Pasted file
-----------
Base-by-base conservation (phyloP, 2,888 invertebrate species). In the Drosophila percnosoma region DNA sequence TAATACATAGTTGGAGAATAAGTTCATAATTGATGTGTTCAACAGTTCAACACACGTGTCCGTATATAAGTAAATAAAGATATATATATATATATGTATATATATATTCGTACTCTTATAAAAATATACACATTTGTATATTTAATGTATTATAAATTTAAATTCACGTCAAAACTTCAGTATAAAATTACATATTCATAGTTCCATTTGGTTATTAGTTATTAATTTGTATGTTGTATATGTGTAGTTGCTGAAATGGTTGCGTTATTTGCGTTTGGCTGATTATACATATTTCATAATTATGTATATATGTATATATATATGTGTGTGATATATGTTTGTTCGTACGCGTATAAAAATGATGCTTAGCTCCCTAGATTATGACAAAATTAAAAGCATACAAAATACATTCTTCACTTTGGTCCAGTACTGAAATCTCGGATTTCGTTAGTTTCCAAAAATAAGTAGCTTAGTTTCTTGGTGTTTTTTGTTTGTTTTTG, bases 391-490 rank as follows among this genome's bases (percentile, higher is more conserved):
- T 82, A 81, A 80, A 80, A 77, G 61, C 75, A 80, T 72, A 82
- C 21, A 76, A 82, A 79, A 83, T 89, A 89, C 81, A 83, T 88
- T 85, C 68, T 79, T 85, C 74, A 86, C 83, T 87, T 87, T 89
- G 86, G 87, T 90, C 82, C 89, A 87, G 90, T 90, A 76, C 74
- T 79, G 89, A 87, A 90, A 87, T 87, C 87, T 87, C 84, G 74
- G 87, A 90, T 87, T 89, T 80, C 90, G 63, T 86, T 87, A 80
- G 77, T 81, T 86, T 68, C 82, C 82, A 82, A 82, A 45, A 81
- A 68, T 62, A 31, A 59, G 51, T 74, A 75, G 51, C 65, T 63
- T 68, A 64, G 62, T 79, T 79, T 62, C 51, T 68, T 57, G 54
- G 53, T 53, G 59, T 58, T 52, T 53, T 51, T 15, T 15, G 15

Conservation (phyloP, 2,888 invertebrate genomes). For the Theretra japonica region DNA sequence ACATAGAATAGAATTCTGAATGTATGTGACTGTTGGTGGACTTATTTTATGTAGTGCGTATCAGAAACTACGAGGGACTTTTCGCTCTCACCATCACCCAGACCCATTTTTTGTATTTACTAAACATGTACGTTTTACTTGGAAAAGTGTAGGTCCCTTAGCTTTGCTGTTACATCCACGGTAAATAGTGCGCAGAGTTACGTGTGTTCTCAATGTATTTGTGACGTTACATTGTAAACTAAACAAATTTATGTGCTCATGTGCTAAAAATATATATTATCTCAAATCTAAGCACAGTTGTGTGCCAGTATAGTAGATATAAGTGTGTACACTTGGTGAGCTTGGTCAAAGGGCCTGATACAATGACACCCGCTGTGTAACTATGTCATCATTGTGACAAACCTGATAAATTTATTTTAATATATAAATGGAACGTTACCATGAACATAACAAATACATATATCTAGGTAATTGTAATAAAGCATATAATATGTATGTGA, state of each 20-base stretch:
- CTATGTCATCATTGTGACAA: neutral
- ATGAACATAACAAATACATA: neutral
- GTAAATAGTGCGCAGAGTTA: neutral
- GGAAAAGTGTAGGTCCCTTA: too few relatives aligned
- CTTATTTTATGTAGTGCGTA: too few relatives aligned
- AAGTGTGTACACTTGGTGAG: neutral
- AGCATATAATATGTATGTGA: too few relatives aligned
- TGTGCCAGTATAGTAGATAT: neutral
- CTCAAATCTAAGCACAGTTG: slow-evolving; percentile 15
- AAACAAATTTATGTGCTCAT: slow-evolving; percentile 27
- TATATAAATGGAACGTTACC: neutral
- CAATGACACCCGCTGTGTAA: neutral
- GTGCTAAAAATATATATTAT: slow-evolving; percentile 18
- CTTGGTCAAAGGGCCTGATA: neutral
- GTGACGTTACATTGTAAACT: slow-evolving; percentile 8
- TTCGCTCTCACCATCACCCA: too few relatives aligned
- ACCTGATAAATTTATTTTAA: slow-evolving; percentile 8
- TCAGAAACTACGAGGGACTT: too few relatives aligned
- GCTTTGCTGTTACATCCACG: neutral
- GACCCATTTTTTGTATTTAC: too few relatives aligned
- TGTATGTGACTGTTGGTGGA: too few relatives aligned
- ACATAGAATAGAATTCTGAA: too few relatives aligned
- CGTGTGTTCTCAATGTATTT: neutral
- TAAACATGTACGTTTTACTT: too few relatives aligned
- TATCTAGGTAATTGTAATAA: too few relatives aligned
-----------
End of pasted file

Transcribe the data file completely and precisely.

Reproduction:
Base-by-base conservation (phyloP, 2,888 invertebrate species). In the Drosophila percnosoma region DNA sequence TAATACATAGTTGGAGAATAAGTTCATAATTGATGTGTTCAACAGTTCAACACACGTGTCCGTATATAAGTAAATAAAGATATATATATATATATGTATATATATATTCGTACTCTTATAAAAATATACACATTTGTATATTTAATGTATTATAAATTTAAATTCACGTCAAAACTTCAGTATAAAATTACATATTCATAGTTCCATTTGGTTATTAGTTATTAATTTGTATGTTGTATATGTGTAGTTGCTGAAATGGTTGCGTTATTTGCGTTTGGCTGATTATACATATTTCATAATTATGTATATATGTATATATATATGTGTGTGATATATGTTTGTTCGTACGCGTATAAAAATGATGCTTAGCTCCCTAGATTATGACAAAATTAAAAGCATACAAAATACATTCTTCACTTTGGTCCAGTACTGAAATCTCGGATTTCGTTAGTTTCCAAAAATAAGTAGCTTAGTTTCTTGGTGTTTTTTGTTTGTTTTTG, bases 391-490 rank as follows among this genome's bases (percentile, higher is more conserved):
- T 82, A 81, A 80, A 80, A 77, G 61, C 75, A 80, T 72, A 82
- C 21, A 76, A 82, A 79, A 83, T 89, A 89, C 81, A 83, T 88
- T 85, C 68, T 79, T 85, C 74, A 86, C 83, T 87, T 87, T 89
- G 86, G 87, T 90, C 82, C 89, A 87, G 90, T 90, A 76, C 74
- T 79, G 89, A 87, A 90, A 87, T 87, C 87, T 87, C 84, G 74
- G 87, A 90, T 87, T 89, T 80, C 90, G 63, T 86, T 87, A 80
- G 77, T 81, T 86, T 68, C 82, C 82, A 82, A 82, A 45, A 81
- A 68, T 62, A 31, A 59, G 51, T 74, A 75, G 51, C 65, T 63
- T 68, A 64, G 62, T 79, T 79, T 62, C 51, T 68, T 57, G 54
- G 53, T 53, G 59, T 58, T 52, T 53, T 51, T 15, T 15, G 15

Conservation (phyloP, 2,888 invertebrate genomes). For the Theretra japonica region DNA sequence ACATAGAATAGAATTCTGAATGTATGTGACTGTTGGTGGACTTATTTTATGTAGTGCGTATCAGAAACTACGAGGGACTTTTCGCTCTCACCATCACCCAGACCCATTTTTTGTATTTACTAAACATGTACGTTTTACTTGGAAAAGTGTAGGTCCCTTAGCTTTGCTGTTACATCCACGGTAAATAGTGCGCAGAGTTACGTGTGTTCTCAATGTATTTGTGACGTTACATTGTAAACTAAACAAATTTATGTGCTCATGTGCTAAAAATATATATTATCTCAAATCTAAGCACAGTTGTGTGCCAGTATAGTAGATATAAGTGTGTACACTTGGTGAGCTTGGTCAAAGGGCCTGATACAATGACACCCGCTGTGTAACTATGTCATCATTGTGACAAACCTGATAAATTTATTTTAATATATAAATGGAACGTTACCATGAACATAACAAATACATATATCTAGGTAATTGTAATAAAGCATATAATATGTATGTGA, state of each 20-base stretch:
- CTATGTCATCATTGTGACAA: neutral
- ATGAACATAACAAATACATA: neutral
- GTAAATAGTGCGCAGAGTTA: neutral
- GGAAAAGTGTAGGTCCCTTA: too few relatives aligned
- CTTATTTTATGTAGTGCGTA: too few relatives aligned
- AAGTGTGTACACTTGGTGAG: neutral
- AGCATATAATATGTATGTGA: too few relatives aligned
- TGTGCCAGTATAGTAGATAT: neutral
- CTCAAATCTAAGCACAGTTG: slow-evolving; percentile 15
- AAACAAATTTATGTGCTCAT: slow-evolving; percentile 27
- TATATAAATGGAACGTTACC: neutral
- CAATGACACCCGCTGTGTAA: neutral
- GTGCTAAAAATATATATTAT: slow-evolving; percentile 18
- CTTGGTCAAAGGGCCTGATA: neutral
- GTGACGTTACATTGTAAACT: slow-evolving; percentile 8
- TTCGCTCTCACCATCACCCA: too few relatives aligned
- ACCTGATAAATTTATTTTAA: slow-evolving; percentile 8
- TCAGAAACTACGAGGGACTT: too few relatives aligned
- GCTTTGCTGTTACATCCACG: neutral
- GACCCATTTTTTGTATTTAC: too few relatives aligned
- TGTATGTGACTGTTGGTGGA: too few relatives aligned
- ACATAGAATAGAATTCTGAA: too few relatives aligned
- CGTGTGTTCTCAATGTATTT: neutral
- TAAACATGTACGTTTTACTT: too few relatives aligned
- TATCTAGGTAATTGTAATAA: too few relatives aligned